Lee – Oh yeah! I’ll be supporting America, of course. I like England too, but honestly, I think it’s going to be too hot for you guys. You’re going to have a real problem with the heat and humidity. It’s Brazil’s to lose in my mind. There’s no question about it, it’s going to be Brazils. If it isn’t it there’s going to be riots in the streets, it’s the only way they’ll keep peace in the country, by winning the cup. Because they’re spending all their money, listen, that’s one of the most corrupt countries in the world right now, with the Olympics coming in, and the World Cup. The people are starving, they have no social programmes, all they did was throw cops into the Favelas. My wife lived in Rio for many years, we go there all the time, so Brazil is one of my spots and I know what I’m talking about. The government is so corrupt, it’s almost like the American government (laughs). We sold that to the biggest corporation.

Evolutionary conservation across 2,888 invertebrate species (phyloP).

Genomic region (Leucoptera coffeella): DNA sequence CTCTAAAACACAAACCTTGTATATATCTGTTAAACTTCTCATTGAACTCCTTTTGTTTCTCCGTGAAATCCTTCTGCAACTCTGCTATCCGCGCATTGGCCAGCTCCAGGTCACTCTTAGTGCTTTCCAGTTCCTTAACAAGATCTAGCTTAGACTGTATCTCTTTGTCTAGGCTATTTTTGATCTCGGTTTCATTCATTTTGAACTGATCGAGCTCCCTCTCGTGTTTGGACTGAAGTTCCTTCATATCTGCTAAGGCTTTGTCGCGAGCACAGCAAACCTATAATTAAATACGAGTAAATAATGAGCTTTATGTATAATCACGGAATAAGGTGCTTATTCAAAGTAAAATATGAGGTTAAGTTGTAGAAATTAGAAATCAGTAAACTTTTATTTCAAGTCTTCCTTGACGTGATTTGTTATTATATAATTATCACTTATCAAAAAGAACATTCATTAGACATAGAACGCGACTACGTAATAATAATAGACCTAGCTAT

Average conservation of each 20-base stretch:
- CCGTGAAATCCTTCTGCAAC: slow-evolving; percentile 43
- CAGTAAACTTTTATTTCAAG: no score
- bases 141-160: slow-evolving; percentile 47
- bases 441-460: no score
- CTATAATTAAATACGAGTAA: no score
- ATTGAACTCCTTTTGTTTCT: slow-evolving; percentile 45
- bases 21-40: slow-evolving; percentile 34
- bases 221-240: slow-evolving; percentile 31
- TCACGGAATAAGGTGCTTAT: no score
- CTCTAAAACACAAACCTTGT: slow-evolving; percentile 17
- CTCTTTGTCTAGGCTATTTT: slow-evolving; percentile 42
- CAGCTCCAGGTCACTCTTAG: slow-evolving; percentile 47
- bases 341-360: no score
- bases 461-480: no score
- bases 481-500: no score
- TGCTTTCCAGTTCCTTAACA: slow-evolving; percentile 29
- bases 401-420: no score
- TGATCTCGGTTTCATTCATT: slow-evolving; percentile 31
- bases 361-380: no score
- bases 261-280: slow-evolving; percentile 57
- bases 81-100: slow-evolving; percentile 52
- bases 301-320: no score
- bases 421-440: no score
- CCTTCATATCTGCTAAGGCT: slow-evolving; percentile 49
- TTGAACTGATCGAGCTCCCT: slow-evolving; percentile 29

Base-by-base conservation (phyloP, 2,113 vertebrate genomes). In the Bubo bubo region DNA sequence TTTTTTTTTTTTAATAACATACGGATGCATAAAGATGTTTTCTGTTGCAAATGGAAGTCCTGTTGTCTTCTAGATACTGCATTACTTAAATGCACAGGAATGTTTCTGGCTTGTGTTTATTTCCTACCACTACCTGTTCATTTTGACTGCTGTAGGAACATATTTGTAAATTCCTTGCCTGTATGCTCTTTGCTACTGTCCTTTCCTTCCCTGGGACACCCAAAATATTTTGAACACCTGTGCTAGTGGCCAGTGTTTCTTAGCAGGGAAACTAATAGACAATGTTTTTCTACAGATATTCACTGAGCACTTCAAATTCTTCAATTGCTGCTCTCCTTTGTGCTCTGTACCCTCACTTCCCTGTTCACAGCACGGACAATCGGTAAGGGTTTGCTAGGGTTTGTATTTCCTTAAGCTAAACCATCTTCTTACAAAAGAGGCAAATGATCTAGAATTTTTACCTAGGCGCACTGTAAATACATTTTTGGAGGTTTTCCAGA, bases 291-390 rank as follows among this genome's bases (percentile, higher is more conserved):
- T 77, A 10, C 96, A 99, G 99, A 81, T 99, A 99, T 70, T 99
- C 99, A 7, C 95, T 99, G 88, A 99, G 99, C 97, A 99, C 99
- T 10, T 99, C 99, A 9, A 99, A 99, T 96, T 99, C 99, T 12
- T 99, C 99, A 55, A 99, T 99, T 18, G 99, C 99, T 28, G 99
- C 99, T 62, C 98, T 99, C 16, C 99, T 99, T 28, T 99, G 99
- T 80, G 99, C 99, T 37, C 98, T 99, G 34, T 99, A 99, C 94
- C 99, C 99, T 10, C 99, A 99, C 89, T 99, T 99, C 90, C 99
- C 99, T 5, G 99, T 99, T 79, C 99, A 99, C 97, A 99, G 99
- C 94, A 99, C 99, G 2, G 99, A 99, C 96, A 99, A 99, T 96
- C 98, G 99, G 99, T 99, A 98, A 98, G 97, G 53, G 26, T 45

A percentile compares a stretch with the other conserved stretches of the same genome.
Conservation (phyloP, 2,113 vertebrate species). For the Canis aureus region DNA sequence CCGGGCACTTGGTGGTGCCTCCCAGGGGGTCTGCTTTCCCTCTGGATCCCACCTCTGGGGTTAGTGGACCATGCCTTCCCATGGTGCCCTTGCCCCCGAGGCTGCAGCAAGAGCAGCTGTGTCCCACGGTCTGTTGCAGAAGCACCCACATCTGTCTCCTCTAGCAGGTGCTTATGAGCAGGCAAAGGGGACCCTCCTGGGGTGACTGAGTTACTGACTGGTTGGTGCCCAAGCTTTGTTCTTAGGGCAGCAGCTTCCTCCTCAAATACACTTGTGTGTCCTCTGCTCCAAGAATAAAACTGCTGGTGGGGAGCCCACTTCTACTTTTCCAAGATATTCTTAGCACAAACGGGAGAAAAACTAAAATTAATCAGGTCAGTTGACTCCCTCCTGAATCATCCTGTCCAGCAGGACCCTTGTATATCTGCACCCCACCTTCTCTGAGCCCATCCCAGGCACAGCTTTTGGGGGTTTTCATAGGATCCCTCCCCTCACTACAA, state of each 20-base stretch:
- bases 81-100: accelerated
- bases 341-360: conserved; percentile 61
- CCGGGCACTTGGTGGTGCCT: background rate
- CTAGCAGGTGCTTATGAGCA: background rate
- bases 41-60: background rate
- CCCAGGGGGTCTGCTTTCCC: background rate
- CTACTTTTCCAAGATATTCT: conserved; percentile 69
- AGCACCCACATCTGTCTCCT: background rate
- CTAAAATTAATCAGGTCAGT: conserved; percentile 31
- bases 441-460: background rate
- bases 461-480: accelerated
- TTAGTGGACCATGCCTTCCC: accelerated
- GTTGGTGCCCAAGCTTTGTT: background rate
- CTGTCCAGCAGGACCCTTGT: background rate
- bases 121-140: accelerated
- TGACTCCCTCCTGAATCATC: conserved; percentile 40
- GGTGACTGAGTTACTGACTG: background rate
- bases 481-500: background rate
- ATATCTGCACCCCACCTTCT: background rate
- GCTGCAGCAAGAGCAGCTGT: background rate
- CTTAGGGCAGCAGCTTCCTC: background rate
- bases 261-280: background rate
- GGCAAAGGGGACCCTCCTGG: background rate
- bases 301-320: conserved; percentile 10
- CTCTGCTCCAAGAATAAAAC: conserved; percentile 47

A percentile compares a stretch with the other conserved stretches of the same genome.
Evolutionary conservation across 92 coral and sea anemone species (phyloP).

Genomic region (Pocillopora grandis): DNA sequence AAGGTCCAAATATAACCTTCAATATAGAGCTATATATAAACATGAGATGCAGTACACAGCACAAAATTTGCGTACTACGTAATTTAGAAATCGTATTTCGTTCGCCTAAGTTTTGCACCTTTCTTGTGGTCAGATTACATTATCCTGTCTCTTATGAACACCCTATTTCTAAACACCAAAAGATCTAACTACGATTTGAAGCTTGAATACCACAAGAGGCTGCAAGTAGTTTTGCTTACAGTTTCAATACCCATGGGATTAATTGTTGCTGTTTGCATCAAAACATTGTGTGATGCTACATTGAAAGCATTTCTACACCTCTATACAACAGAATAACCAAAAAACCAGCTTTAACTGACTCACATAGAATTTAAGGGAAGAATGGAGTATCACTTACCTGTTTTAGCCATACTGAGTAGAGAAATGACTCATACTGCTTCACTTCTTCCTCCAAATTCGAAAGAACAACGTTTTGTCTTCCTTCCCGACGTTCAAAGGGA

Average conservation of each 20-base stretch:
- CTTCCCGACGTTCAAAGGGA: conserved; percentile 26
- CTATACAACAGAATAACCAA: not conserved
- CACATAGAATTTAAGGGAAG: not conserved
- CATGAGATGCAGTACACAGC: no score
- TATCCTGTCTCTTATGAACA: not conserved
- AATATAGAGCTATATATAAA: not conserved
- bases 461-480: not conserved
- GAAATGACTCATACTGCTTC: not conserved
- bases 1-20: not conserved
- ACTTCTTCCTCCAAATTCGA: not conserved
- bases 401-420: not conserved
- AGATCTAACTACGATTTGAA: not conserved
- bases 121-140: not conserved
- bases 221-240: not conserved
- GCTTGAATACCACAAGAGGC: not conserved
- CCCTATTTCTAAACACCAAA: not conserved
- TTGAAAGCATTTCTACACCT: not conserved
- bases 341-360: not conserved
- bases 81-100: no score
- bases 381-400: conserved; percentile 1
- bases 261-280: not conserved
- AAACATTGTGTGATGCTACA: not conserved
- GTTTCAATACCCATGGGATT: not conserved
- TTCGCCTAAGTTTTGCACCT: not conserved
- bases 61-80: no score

That’s like any government it seems.

Lee – I guess so. Sadly, I guess so, I’m sorry to say. When the Magna Carta was written, maybe we were realising that we’d been had. It’s like corporations don’t realise that there are people. It’s like that Soylent Green, that old movie with Edward G Robinson…

We both say at the same time “Soylent Green is people!!”

Lee – Oh my god, Charlton Heston!! It was fantastic, right!

Corruption is everywhere. Even in smaller countries like Slovenia, they have one of their former leaders going through a court case.